Necros and King Oscuro (Undead) interviewed

** Undead are so mysterious they aren’t even mentioned on the cover of Decibel’s July 2015 issue. Yet, they do, in fact, appear in said issue under the noms de guerre Necros and King Oscuro. See, nobody knows much about Undead. Even the label’s publicist put up his respective hands as to the band’s origins. Well, if anything is known about Undead it’s that they like Death. A lot. Pre-progged out Death. The group’s new album, False Prophecies, recalls 1988 perfectly. But it’s more than that. There’s aspects of Possessed, Master, and Obituary. Our blood bleeds old-school death (and Death). Yours should after Undead gets its fangs into you.

Why the mystery? Hasn’t Ghost done enough for mysterious bands lately?
Necros: The reason is mainly about music. We have to ask you a question: Is it necessary to know everything about the artist to appreciate the music? When you discover music on the radio for the first time, you have a feeling of mystery, and we want this feeling to stay as long as it is possible for the music of Undead. It is a privileged feeling for our listeners. But our decision is different from the one from Ghost. I personally think that their image doesn’t correspond to their music. I’m not sure that with a traditional style as jeans and suckers they would have had the same success. We do not follow this kind of goal.

OK, give us a hint. A six degress-type hint. Members of Mercyless and Morgoth, maybe?
Necros: Those are really good bands that we like. But you basically have five chances in six billion to know the line-up of Undead. Or, maybe even more with all the souls floating around us…

Musically speaking, how did False Prophecies come together? Maybe after repeated listens to Leprosy and Spiritual Healing?
Necros: Even if we have evolved a lot since, death metal owes its existence to Death. The three first albums represented the foundations of our style and no other group followed our writing style, maybe by respect to the monuments of metal. But after reflection we found it very interesting to work on Chuck Schuldiner’s writing after a while. We haven’t tried to copy him. It would have been without any interest. With False Prophecies, we wanted a rebirth to the ambiance of those albums. It is true that it is kind of between Leprosy and Spiritual Healing’s styles. We choose to pay tribute to Chuck for his fantastic work. It corresponds perfectly to the sequel of the album.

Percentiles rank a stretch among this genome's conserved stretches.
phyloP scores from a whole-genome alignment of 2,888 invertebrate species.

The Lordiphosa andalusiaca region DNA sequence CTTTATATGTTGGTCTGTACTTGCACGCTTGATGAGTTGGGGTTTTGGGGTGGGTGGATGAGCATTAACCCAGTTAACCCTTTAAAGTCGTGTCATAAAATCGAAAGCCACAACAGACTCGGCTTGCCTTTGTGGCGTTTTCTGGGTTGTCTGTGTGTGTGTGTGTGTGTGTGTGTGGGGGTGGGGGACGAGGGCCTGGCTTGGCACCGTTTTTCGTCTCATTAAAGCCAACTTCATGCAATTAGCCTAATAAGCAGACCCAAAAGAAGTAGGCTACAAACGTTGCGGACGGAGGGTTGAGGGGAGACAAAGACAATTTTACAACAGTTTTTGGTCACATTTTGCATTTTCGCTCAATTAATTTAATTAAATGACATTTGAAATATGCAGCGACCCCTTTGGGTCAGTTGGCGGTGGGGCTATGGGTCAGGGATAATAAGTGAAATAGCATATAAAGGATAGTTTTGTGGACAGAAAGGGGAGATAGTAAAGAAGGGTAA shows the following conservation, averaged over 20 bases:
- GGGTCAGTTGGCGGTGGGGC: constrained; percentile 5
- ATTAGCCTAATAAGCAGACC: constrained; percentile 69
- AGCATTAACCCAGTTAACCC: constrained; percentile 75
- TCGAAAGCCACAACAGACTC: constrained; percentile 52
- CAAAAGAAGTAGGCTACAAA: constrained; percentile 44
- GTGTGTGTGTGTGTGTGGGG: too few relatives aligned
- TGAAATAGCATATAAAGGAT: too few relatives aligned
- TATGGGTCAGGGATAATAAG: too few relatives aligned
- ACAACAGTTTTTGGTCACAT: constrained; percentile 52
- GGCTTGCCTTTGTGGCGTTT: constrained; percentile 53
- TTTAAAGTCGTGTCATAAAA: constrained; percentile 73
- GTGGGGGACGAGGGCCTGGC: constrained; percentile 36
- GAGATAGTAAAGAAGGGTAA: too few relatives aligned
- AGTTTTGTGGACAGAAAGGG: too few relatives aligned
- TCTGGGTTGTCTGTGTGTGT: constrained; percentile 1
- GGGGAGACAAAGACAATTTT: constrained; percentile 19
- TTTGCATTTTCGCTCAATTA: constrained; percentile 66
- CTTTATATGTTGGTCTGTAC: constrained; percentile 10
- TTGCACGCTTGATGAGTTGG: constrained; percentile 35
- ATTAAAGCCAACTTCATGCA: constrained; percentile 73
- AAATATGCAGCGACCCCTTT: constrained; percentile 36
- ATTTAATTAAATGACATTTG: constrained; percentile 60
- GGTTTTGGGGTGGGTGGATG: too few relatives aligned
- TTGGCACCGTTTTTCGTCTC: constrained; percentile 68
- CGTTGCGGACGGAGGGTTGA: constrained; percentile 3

King Oscuro: It’s clear for us now, after having listened to that music, analyzed, and having played that music for years, that it’s about a kind of spiritual approach, which feeds our empty souls.

At what point did you think, “Yeah, this is going to work. We got ourselves something meaty and good?”
Necros: We never actually asked ourselves that question. We knew where we were going with this kind of composition. Each of us were more about the interpretation. Is it the right way to make this riff sound, this beat or this growl? Those quick decisions helped us to keep the energy, which is the very important for False Prophecies.

Is there a song you’re particularly proud of? The over-the-phone playback intro to “Castrate Humanity” is kind of cute.
Necros: Each title of False Prophecies has it little something which makes you listen to the album with pleasure. “Unborn” is epic and not heavy, with a very important growling part for Death. “False Prophecies” has dynamic mid-tempo and high ambiance. “Voice Within” is thin, very heavy and melodic. “Praise the Absurd” is certainly the most evolved song of the album. A very heavy title. I like the structure of this song. “Castrate Humanity” and “Descending Souls” are the same type of songs, direct but always with welcoming breaks. “Unbound to Eternity” is kind of direct as well. “Emerging from the Death” is very energetic, but some parts are very important to Undead! One of my favorite titles, by the way.

Were you careful to not be a direct copycat to the elder gods? I mean, the songs “sound” like old-school death metal, but they aren’t totally derivative of it.
Necros: Our goal is to give life back to those kind of ambiances we could find in several albums that started death metal. I think about Morgoth, Pestilence, Bolt Thrower… As I was saying, copying what has already be made is worthless. We were very much interested in the feeling you have by listening to our album. How the different parts sounded together. It’s a very rich style that gives you different feelings that comes along with this style. After that, each of us had our own influences, but we also knew how to share and make a good team work.

What’s your favorite death metal album of all time? And, why, of course.
Necros: This is a hard question because a lot of them exist. I would say Death’s Leprosy.
King Oscuro: Celtic Frost’s To Mega Therion, which isn’t really death metal. But, however, a masterpiece of dark poetry and it definitively led death metal to something new.

Where did you record False Prophecies? It has a nice big sound without sounding too old or too robotic.
Necros: We recorded at Replika Studio with Lars Bragten. We took our time to produce the album. Our goal is to drawn in the energy of a recording studio. We succeeded in reproducing this in the album. It sounds acoustic. A lot of CDs sound fake nowadays. It’s a race for decibels. We didn’t want this kind of sound. We wanted to reconnect with this acoustic tradition. Feel some pleasure with the instruments without hiding behind an over-production.

Will Undead ever reveal themselves?
Necros: Only time will tell you…
King Oscuro: We are the funeral marching among your spirits… Anything else remains insignificant.

** Undead’s new album, False Prophecies, is out now on Listenable Records. True death metallers can find CD and vinyl available HERE. Choke on all the variants!